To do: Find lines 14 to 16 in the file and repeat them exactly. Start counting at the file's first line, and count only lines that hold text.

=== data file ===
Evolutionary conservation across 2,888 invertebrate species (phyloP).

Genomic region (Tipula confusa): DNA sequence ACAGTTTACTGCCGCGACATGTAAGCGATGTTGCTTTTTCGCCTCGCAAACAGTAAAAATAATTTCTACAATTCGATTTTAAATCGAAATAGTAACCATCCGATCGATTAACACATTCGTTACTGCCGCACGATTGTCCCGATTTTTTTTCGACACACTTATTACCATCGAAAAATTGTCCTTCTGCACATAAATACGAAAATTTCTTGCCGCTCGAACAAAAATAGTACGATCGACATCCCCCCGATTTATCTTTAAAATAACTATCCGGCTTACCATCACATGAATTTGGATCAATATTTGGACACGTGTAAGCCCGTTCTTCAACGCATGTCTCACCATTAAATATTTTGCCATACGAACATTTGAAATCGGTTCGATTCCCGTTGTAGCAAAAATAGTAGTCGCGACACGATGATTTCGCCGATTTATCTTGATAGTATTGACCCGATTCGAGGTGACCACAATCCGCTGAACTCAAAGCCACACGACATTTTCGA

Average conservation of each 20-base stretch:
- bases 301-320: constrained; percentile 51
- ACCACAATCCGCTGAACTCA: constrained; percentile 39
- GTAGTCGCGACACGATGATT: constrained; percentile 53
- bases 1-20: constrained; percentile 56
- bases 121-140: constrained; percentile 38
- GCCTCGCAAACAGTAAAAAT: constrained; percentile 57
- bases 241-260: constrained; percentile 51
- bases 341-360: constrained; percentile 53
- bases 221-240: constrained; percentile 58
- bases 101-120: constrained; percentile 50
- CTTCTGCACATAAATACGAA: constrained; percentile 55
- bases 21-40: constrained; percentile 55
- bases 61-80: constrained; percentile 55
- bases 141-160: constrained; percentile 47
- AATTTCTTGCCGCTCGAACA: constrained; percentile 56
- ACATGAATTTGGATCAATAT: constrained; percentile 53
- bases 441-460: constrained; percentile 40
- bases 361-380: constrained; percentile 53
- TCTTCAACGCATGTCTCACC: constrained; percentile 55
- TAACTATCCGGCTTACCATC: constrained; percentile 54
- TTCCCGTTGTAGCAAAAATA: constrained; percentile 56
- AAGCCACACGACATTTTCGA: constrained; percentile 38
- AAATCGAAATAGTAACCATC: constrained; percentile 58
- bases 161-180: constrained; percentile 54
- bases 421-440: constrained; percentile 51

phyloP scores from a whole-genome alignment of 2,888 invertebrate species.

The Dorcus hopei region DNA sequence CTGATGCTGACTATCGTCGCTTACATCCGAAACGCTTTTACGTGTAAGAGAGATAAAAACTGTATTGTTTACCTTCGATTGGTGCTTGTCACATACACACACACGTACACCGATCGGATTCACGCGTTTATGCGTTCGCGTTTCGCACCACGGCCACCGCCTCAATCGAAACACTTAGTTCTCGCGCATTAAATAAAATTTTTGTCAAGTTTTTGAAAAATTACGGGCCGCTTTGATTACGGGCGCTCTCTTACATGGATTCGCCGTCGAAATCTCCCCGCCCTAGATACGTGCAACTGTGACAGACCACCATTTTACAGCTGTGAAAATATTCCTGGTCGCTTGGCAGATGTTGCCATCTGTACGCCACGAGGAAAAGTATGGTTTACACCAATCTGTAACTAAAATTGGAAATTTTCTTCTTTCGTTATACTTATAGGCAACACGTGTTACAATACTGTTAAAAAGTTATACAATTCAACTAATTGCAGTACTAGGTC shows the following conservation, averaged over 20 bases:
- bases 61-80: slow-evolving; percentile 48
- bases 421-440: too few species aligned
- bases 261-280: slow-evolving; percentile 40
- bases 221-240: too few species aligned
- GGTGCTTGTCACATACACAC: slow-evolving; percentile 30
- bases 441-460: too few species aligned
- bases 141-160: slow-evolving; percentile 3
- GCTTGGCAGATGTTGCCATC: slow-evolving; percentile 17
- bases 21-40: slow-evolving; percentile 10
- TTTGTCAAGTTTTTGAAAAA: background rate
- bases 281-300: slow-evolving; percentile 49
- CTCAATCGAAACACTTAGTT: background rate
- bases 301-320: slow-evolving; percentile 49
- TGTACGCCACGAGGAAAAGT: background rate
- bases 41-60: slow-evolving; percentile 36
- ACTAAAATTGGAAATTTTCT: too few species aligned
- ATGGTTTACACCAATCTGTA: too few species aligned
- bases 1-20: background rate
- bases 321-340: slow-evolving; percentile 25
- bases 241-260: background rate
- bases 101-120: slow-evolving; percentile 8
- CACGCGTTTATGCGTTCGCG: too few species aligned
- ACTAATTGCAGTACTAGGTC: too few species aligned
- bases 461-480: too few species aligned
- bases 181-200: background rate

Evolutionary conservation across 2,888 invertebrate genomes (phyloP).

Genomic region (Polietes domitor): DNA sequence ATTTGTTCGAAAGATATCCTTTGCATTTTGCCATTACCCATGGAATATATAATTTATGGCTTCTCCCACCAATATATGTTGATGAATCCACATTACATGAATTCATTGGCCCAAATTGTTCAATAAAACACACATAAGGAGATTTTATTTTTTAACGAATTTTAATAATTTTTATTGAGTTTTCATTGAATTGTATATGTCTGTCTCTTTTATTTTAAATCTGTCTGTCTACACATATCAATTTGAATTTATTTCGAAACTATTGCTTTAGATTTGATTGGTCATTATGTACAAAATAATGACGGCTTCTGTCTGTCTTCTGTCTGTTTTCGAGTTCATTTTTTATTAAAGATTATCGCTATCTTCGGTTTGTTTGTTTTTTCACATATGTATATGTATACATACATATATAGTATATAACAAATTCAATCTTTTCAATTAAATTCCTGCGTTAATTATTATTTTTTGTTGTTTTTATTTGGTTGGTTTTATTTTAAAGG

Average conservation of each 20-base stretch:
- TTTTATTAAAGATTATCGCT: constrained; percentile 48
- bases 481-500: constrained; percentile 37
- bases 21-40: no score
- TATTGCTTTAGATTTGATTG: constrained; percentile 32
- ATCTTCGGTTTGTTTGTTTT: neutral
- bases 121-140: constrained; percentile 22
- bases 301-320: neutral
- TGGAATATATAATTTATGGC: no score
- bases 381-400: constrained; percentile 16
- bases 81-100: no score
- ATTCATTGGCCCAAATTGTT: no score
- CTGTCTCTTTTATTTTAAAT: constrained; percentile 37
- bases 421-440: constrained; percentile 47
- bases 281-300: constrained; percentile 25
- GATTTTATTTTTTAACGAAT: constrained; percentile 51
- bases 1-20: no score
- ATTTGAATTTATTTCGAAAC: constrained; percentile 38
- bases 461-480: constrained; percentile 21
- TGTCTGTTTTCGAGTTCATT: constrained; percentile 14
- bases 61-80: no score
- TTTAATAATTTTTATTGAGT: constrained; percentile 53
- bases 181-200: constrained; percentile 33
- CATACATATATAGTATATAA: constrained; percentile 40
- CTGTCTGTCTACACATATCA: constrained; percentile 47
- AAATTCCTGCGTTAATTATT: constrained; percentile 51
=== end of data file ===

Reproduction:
- CTTCTGCACATAAATACGAA: constrained; percentile 55
- bases 21-40: constrained; percentile 55
- bases 61-80: constrained; percentile 55